With a little practice, you can build your resident a pretty sweet ride.

Second Life

Creating Things in Second Life

Absolutely every object, building and flying car you see in Second Life was created by a Resident. The basics of object creation are easy, but it takes a lot of practice and some serious scripting capabilities to make the really impressive stuff. Fortunately, there's a designated place in Second Life for you to practice these skills: the sandbox. The sandbox is a public space where residents practice building different objects.

You can open the object creation tool three ways:

  • Click the "build" button at the bottom of the screen
  • Right-click on the ground or any empty space and choose "create" from the options wheel
  • Press cmd-4 (ctrl-4 on Mac)

When you open the object creation tool, the default window is "create," indicated by a magic wand symbol. At the top of the window is a list of the 15 prims -- basic shapes like cubes, cones and tubes -- available to Second Life users. A seasoned builder knows how to stretch, cut, link and multiply these prims to create everything from a hotel to a Ferrari.

Here are some of the basic building options:

  • Create an object by choosing a prim shape and clicking on the ground or any open space.
  • In the "edit" window, you can move, rotate, stretch or change the texture of the object. (The default texture is wood.)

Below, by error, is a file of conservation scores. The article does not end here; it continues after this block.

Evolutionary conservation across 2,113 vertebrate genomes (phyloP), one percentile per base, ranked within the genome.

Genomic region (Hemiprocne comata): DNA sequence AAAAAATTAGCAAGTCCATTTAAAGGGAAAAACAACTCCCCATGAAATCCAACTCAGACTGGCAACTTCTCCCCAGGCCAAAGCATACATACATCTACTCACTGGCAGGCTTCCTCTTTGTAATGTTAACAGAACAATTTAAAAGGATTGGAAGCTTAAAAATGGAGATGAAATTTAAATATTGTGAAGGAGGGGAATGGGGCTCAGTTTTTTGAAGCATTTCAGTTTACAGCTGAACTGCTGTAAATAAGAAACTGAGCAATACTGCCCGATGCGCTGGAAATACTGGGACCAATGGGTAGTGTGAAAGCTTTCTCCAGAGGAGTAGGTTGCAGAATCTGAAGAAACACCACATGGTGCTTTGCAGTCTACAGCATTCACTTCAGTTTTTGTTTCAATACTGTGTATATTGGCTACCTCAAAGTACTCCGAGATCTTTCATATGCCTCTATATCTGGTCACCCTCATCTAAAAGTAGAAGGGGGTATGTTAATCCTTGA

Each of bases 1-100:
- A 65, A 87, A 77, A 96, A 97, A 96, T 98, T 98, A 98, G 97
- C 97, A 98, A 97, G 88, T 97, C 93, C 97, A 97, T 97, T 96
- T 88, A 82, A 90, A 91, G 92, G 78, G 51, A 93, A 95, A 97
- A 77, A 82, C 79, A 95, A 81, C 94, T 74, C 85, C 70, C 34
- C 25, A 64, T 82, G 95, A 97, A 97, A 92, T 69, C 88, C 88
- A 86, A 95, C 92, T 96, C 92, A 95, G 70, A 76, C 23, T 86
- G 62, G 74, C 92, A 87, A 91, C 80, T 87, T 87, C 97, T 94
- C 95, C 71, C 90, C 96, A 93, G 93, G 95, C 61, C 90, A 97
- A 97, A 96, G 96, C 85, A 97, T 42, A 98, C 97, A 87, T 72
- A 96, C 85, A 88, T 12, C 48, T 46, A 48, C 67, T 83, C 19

• Use the "object" tab in the edit window to enter precise measurements, rotation angles and more advanced features like tapering and twisting.
  • In the "texture" tab, you can choose from existing textures in your Inventory and edit their color and shading.
  • You can link objects together by selecting multiple shapes and pressing ctrl-L.
  • Copy objects by simply selecting an object, holding down the Shift key and dragging the object.
  • Check the "use grid" box in the edit menu to see helpful on-screen rulers as you stretch, move and rotate your objects.

With just these simple tools and key controls, you can make almost any stationary object in Second Life. But if you want to bring your creations to life -- give them movement and interactivity -- you'll have to learn the Linden Scripting Language (LSL). LSL is most similar to the C programming language. There are many Web sites and online tutorials for learning basic and advanced LSL scripts. You can even find a few at the Second Life forums.

To attach a script to a Second Life object, click on the "scripts" tab in the edit menu and click "new script." Within the script editor is a pull-down menu with dozens of common scripting commands. Although, without a basic understanding of LSL, you can't just piece together a working script with those commands.

One of the cool things about Second Life is that you retain intellectual property rights for every object you create in-world. With those rights, you can choose to allow other people to edit your objects or not. You can also assign a price tag to an object and sell it on the Second Life marketplace, which we'll learn more about later.

In the next section, we'll take a closer look at Second Life residents.